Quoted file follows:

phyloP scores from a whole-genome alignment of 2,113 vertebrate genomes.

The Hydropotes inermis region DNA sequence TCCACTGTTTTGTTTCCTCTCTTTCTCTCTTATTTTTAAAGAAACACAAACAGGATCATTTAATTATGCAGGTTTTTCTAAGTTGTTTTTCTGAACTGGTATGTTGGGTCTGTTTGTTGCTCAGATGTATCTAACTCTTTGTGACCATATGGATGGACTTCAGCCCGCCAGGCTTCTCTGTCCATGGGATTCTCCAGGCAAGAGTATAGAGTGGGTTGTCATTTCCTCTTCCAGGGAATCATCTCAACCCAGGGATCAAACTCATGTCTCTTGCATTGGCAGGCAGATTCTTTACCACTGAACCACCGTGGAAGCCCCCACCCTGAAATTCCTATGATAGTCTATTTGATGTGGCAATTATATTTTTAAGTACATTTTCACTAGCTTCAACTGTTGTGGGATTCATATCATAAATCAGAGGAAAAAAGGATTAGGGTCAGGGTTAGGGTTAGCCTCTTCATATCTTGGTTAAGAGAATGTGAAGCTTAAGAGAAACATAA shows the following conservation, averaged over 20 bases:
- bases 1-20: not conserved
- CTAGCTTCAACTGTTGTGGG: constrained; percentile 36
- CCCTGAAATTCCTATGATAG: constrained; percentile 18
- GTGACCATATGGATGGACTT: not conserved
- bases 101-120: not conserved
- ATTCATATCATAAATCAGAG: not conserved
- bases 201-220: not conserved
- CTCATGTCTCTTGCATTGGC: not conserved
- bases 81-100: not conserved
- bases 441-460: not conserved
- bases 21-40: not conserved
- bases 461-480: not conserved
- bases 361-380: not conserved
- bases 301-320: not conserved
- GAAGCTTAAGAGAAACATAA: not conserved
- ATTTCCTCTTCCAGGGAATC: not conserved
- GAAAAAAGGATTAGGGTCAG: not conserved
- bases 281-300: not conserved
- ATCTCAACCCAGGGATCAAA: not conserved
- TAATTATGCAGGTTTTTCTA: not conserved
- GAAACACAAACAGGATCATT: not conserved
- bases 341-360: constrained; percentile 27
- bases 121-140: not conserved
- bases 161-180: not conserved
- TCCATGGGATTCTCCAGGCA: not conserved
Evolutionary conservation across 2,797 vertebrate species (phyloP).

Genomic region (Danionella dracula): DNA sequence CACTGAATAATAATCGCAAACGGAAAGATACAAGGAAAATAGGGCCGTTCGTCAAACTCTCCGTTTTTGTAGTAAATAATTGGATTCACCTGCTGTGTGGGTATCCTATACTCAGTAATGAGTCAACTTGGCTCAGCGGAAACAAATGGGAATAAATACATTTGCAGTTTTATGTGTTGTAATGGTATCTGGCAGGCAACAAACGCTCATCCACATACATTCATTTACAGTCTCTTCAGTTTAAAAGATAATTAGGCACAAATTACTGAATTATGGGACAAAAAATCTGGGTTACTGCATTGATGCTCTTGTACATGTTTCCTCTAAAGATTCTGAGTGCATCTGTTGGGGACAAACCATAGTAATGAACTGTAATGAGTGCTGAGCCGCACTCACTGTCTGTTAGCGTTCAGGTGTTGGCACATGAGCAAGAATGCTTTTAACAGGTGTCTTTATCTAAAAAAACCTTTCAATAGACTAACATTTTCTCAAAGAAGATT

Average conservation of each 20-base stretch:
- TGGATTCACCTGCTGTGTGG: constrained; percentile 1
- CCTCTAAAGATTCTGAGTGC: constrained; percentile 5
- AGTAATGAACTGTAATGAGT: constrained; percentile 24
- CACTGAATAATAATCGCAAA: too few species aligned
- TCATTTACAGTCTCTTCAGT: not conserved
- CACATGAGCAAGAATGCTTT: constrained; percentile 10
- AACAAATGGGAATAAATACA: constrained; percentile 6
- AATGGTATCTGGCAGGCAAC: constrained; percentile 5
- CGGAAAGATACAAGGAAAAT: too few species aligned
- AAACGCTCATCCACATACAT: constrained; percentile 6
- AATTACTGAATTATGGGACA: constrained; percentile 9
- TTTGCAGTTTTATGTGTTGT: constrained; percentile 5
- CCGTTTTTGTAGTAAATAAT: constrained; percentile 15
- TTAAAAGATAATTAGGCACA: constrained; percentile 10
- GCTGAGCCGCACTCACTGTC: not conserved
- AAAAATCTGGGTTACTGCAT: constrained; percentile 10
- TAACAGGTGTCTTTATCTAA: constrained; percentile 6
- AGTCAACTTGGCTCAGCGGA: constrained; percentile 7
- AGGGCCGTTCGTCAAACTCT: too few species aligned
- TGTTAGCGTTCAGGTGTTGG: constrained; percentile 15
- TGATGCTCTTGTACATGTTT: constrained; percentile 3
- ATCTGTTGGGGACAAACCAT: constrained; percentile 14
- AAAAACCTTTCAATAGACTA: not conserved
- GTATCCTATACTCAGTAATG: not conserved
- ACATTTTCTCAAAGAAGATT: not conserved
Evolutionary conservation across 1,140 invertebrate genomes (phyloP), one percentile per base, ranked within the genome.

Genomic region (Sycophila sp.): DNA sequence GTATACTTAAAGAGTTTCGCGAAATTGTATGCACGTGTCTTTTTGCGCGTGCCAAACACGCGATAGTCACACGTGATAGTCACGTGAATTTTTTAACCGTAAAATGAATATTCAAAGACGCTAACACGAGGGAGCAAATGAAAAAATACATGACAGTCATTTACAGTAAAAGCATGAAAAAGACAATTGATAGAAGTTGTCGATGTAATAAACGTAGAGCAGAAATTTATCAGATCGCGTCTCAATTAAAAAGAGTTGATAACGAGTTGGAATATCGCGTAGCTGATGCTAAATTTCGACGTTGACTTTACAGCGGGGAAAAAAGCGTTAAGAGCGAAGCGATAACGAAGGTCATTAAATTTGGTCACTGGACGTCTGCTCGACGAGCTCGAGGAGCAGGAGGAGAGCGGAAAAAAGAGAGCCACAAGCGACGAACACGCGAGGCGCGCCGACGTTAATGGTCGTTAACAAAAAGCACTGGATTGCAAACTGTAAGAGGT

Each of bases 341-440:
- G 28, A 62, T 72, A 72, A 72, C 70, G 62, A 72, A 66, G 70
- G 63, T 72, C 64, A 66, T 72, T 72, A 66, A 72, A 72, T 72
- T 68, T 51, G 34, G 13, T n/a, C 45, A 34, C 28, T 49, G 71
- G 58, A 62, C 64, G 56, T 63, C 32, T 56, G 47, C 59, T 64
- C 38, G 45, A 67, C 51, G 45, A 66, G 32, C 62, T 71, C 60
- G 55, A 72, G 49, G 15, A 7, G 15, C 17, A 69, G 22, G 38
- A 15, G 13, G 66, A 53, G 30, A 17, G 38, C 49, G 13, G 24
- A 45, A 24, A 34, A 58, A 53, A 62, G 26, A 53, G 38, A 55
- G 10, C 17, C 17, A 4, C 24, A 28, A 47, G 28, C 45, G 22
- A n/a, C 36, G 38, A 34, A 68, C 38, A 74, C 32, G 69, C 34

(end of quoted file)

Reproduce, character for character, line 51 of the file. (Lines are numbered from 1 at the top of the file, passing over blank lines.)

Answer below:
- TGATGCTCTTGTACATGTTT: constrained; percentile 3